Thetford Priory: Howard Tombs

IMG_1789John Howard, the First Duke of Norfolk, was killed at the Battle of Bosworth in 1485 where he was commanding the part of Richard III’s army.

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Thetford Priory, likely tomb of John Howard © David Gill

His tomb appears to be located in a tomb constructed on the north side of the aisle of the church at Thetford Priory, and adjacent to the north transept. The body may have been moved to St Michael’s, Framlingham.

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Thetford Priory © David Gill

The tomb of Thomas Howard (1443-1524), Second Duke of Norfolk, was placed at the east end of the original church (that had been extended). He defeated the army of James IV of Scotland at Flodden in September 1513.

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Thetford Priory © David Gill

Howard died at Framlingham Castle in May 1524 and his body was buried at Thetford.

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Thetford Priory © David Gill

 

The Tomb of Classicianus

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Tomb of Classicianus, British Museum © David Gill

Two parts of the inscription from this funerary monument of Classicianus were found reused in the bastion of the Roman wall just to the north of the Tower of London in 1852 and 1935 (RIB 12). The bolster from the top of the tomb was found in the same location. This suggests that the monument was erected on the eastern side of the Roman settlement. The Roman wall dates to the 3rd century AD.

G. Iulius Alpinus Classicianus is described as the procurator of the Roman province of Britannia. He was appointed in AD 61, as a successor to Catus Decianus, in the wake of the revolt by Boudicca (Tacitus Annals xiv.38). Classicianus seems to have originated in Gaul. It appears that he died in office.

The monument was erected by Classicianus’ wife Iulia Pacata, daughter of Indus. Julius Indus is noted as a key person who countered the revolt of the Treveri in AD 21 (Tacitus Annals iii.42).

A revised reconstruction of the tomb and reconstruction is presented by Grasby and Tomlin.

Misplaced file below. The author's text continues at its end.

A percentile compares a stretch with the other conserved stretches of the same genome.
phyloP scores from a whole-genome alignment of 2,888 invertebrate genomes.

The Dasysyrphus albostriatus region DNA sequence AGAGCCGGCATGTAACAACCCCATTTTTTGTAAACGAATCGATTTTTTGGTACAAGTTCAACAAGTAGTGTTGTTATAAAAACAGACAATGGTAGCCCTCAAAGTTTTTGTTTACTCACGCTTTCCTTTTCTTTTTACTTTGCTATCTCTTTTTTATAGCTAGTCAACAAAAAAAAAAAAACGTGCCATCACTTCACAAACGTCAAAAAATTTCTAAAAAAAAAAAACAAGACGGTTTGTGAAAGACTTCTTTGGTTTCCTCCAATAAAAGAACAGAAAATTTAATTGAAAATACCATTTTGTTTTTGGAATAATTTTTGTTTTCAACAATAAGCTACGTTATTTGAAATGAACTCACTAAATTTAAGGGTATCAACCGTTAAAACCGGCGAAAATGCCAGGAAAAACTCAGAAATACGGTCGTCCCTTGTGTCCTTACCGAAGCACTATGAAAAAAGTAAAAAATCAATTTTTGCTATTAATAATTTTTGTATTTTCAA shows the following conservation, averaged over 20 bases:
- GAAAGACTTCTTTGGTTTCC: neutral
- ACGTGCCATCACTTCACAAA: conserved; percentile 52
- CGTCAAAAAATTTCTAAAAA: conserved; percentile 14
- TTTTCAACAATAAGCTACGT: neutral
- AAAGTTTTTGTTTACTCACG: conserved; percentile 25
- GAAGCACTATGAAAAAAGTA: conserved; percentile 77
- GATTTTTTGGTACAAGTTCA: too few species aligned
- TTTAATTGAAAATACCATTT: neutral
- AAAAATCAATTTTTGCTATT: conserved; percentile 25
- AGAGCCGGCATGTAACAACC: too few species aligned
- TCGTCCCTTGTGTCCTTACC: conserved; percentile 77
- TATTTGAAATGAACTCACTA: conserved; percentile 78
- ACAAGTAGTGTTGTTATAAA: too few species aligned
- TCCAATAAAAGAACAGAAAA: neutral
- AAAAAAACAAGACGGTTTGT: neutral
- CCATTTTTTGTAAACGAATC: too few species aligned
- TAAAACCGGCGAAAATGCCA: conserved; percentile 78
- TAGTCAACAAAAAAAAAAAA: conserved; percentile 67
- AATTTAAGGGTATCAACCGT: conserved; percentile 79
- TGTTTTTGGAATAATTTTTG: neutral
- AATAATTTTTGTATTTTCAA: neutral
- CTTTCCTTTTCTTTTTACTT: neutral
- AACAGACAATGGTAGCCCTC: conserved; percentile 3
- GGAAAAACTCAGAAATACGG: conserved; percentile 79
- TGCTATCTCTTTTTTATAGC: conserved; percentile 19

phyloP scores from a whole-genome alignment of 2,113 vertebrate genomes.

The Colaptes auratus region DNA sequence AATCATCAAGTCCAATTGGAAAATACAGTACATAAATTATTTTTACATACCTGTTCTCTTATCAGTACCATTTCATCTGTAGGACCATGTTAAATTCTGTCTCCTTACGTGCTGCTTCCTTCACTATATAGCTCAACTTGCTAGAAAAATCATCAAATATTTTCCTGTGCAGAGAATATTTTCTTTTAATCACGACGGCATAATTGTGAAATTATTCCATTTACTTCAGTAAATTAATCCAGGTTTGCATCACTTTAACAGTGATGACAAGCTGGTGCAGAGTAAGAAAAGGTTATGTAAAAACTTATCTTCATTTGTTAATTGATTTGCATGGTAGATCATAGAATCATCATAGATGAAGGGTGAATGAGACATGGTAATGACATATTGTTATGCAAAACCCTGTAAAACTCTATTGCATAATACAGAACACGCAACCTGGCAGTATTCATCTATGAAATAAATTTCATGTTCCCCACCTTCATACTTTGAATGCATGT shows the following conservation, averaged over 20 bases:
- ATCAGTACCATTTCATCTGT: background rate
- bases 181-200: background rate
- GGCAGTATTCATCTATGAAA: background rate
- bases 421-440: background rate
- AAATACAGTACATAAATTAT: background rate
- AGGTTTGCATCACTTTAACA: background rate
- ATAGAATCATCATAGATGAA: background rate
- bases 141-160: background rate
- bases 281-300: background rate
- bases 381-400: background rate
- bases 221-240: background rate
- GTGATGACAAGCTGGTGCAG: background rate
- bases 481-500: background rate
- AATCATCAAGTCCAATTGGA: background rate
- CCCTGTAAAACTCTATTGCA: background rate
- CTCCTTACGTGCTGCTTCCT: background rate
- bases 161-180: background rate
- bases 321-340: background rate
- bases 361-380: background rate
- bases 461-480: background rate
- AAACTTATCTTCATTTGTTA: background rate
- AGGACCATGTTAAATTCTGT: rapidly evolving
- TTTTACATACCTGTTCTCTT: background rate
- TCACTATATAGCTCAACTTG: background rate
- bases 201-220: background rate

Bibliography
Hawkes, C. F. C. “The Sepulchral Monument of Julius Classicianus.” The British Museum Quarterly, vol. 10, no. 2, 1935, pp. 53–56., www.jstor.org/stable/4421794.
Grasby, R. D., and R. S. O. Tomlin. “The Sepulchral Monument of the Procurator C. Julius Classicianus.” Britannia, vol. 33, 2002, pp. 43–75., www.jstor.org/stable/1558852.

The 9th Legion in Lincoln

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Tombstone from Lincoln, British Museum © David Gill

One of the pieces of evidence for the 9th legion stationed in Lincoln comes from the funerary marker of Gaius Saufeius, son of Gaius (RIB 255). The absence of the cognomen should be noted. He died aged 40 and after 22 years of service. He came from Heraclea, in Macedonia.

The tombstone was found in 1865 at the corner of Salthouse Lane. John Parkinson sold it to the British Museum in 1873 (inv. 1873.05-21.1).

The 9th legion appears to have been replaced at Lincoln around AD 71, and then moved north to York.

Cavalryman from Corinium

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Tombstone of Sextus Valerius Genialis, Corinium Museum © David Gill

The Corinium Museum contains a particularly find Roman tombstone of a Roman cavalryman, eq(u)es, Sextus Valerius Genialis. It was discovered at Watermoor towards the south-east corner of the (later) Roman town of Cirencester.

The relief shows Genialis riding over a fallen soldier, and aiming his lance downwards. In his left hand he has a hexagonal shield as well as what appears to be a military standard.

The tombstone is dated to the late 1st century or early 2nd century AD.

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Tombstone of Sextus Valerius Genialis, Corinium Museum © David Gill

The inscription (RIB 109) reads:

Sectus Valerius Genialis, trooper (eq(u)es) of the Cavalry Regiment of the Thracians, a Frisiavone tribesman, from the troop (turma) of Genialis, aged 40, of 20 years’ service, lies buried here. His heir set this up.

Genialis came from Gallia Belgica. The unit is known to have been in Britain as late as 124, but then transferred to the Rhine.

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Tombstone of Sextus Valerius Genialis, Corinium Museum © David Gill

Lanercost Priory: tombs

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Lanercost Priory © David Gill

Some of the most important tombs at Lanercost are found in the eastern part of the priory church. This tomb in the north transept appears to date from the late 14th century and probably was for a member of the Dacre family. The sign suggests that more recent visitors to the site were in the habit of adding their initials or names to the monument.

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Tomb in north transepct, Lanercost Priory © David Gill

Lady Row’s tomb at Crossraguel

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Tomb cover of Lady Row at Crossraguel Abbey © David Gill

A replica of the tomb cover of Egidia Blair, Lady Row is found in the nave of the abbey church at Crossraguel. She was buried here in 1530, according to her will ‘in the Blessed Virgin’s aisle’.

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Tomb of Lady Row now in the undercroft © David Gill

The original tomb cover is now on display in the east range undercroft.

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Tomb of Lady Row © David Gill

Crossraguel Abbey was placed in state guardianship in 1913.